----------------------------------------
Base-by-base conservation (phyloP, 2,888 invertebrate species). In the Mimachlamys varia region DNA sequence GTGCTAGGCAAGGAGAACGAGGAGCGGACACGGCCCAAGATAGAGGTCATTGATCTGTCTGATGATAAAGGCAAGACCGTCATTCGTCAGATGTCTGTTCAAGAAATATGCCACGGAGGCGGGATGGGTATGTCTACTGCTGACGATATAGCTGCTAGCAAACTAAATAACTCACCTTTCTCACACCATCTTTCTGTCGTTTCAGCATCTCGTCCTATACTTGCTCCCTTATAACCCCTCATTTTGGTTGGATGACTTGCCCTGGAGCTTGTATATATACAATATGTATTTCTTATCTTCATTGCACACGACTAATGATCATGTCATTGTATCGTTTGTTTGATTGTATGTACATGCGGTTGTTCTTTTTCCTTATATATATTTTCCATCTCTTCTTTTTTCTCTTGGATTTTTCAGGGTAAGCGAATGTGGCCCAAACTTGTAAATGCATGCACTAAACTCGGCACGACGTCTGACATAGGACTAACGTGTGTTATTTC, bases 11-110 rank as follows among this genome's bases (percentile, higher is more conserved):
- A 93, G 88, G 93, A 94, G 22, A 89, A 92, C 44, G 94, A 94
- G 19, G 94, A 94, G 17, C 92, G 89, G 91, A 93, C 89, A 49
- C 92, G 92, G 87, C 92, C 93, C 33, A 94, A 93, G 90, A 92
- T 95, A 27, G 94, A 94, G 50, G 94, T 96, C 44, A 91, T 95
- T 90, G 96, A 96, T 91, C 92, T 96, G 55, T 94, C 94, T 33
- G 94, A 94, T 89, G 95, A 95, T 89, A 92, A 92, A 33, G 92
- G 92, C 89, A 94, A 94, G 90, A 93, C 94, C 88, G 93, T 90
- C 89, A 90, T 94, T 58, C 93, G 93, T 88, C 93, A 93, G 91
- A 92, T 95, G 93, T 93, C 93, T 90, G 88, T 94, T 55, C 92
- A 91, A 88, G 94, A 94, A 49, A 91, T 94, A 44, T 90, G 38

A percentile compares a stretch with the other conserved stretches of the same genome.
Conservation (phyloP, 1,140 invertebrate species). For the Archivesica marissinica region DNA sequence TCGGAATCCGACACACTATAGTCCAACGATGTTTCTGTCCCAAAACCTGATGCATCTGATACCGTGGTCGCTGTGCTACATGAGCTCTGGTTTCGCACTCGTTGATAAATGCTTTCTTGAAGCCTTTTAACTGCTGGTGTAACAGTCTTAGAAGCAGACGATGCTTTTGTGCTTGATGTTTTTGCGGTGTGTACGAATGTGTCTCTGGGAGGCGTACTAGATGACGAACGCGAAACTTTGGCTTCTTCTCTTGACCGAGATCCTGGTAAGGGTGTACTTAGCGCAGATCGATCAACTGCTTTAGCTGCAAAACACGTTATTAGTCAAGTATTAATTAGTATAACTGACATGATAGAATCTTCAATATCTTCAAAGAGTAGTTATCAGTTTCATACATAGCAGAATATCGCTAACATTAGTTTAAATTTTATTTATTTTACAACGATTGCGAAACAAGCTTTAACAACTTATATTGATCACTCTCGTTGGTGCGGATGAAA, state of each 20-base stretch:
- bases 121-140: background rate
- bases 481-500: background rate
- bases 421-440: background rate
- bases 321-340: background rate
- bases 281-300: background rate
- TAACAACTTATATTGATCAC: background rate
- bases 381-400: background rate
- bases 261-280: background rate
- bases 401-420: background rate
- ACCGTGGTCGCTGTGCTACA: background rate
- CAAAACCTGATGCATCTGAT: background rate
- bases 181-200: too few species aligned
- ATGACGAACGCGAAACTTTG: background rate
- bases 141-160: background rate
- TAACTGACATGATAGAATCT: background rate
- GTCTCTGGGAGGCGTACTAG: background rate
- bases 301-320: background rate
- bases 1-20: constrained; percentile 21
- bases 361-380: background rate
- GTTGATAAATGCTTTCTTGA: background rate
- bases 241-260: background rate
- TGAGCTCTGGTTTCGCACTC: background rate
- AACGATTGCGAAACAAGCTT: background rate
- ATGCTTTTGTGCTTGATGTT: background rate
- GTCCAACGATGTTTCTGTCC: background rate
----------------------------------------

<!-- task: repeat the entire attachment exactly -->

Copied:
Base-by-base conservation (phyloP, 2,888 invertebrate species). In the Mimachlamys varia region DNA sequence GTGCTAGGCAAGGAGAACGAGGAGCGGACACGGCCCAAGATAGAGGTCATTGATCTGTCTGATGATAAAGGCAAGACCGTCATTCGTCAGATGTCTGTTCAAGAAATATGCCACGGAGGCGGGATGGGTATGTCTACTGCTGACGATATAGCTGCTAGCAAACTAAATAACTCACCTTTCTCACACCATCTTTCTGTCGTTTCAGCATCTCGTCCTATACTTGCTCCCTTATAACCCCTCATTTTGGTTGGATGACTTGCCCTGGAGCTTGTATATATACAATATGTATTTCTTATCTTCATTGCACACGACTAATGATCATGTCATTGTATCGTTTGTTTGATTGTATGTACATGCGGTTGTTCTTTTTCCTTATATATATTTTCCATCTCTTCTTTTTTCTCTTGGATTTTTCAGGGTAAGCGAATGTGGCCCAAACTTGTAAATGCATGCACTAAACTCGGCACGACGTCTGACATAGGACTAACGTGTGTTATTTC, bases 11-110 rank as follows among this genome's bases (percentile, higher is more conserved):
- A 93, G 88, G 93, A 94, G 22, A 89, A 92, C 44, G 94, A 94
- G 19, G 94, A 94, G 17, C 92, G 89, G 91, A 93, C 89, A 49
- C 92, G 92, G 87, C 92, C 93, C 33, A 94, A 93, G 90, A 92
- T 95, A 27, G 94, A 94, G 50, G 94, T 96, C 44, A 91, T 95
- T 90, G 96, A 96, T 91, C 92, T 96, G 55, T 94, C 94, T 33
- G 94, A 94, T 89, G 95, A 95, T 89, A 92, A 92, A 33, G 92
- G 92, C 89, A 94, A 94, G 90, A 93, C 94, C 88, G 93, T 90
- C 89, A 90, T 94, T 58, C 93, G 93, T 88, C 93, A 93, G 91
- A 92, T 95, G 93, T 93, C 93, T 90, G 88, T 94, T 55, C 92
- A 91, A 88, G 94, A 94, A 49, A 91, T 94, A 44, T 90, G 38

A percentile compares a stretch with the other conserved stretches of the same genome.
Conservation (phyloP, 1,140 invertebrate species). For the Archivesica marissinica region DNA sequence TCGGAATCCGACACACTATAGTCCAACGATGTTTCTGTCCCAAAACCTGATGCATCTGATACCGTGGTCGCTGTGCTACATGAGCTCTGGTTTCGCACTCGTTGATAAATGCTTTCTTGAAGCCTTTTAACTGCTGGTGTAACAGTCTTAGAAGCAGACGATGCTTTTGTGCTTGATGTTTTTGCGGTGTGTACGAATGTGTCTCTGGGAGGCGTACTAGATGACGAACGCGAAACTTTGGCTTCTTCTCTTGACCGAGATCCTGGTAAGGGTGTACTTAGCGCAGATCGATCAACTGCTTTAGCTGCAAAACACGTTATTAGTCAAGTATTAATTAGTATAACTGACATGATAGAATCTTCAATATCTTCAAAGAGTAGTTATCAGTTTCATACATAGCAGAATATCGCTAACATTAGTTTAAATTTTATTTATTTTACAACGATTGCGAAACAAGCTTTAACAACTTATATTGATCACTCTCGTTGGTGCGGATGAAA, state of each 20-base stretch:
- bases 121-140: background rate
- bases 481-500: background rate
- bases 421-440: background rate
- bases 321-340: background rate
- bases 281-300: background rate
- TAACAACTTATATTGATCAC: background rate
- bases 381-400: background rate
- bases 261-280: background rate
- bases 401-420: background rate
- ACCGTGGTCGCTGTGCTACA: background rate
- CAAAACCTGATGCATCTGAT: background rate
- bases 181-200: too few species aligned
- ATGACGAACGCGAAACTTTG: background rate
- bases 141-160: background rate
- TAACTGACATGATAGAATCT: background rate
- GTCTCTGGGAGGCGTACTAG: background rate
- bases 301-320: background rate
- bases 1-20: constrained; percentile 21
- bases 361-380: background rate
- GTTGATAAATGCTTTCTTGA: background rate
- bases 241-260: background rate
- TGAGCTCTGGTTTCGCACTC: background rate
- AACGATTGCGAAACAAGCTT: background rate
- ATGCTTTTGTGCTTGATGTT: background rate
- GTCCAACGATGTTTCTGTCC: background rate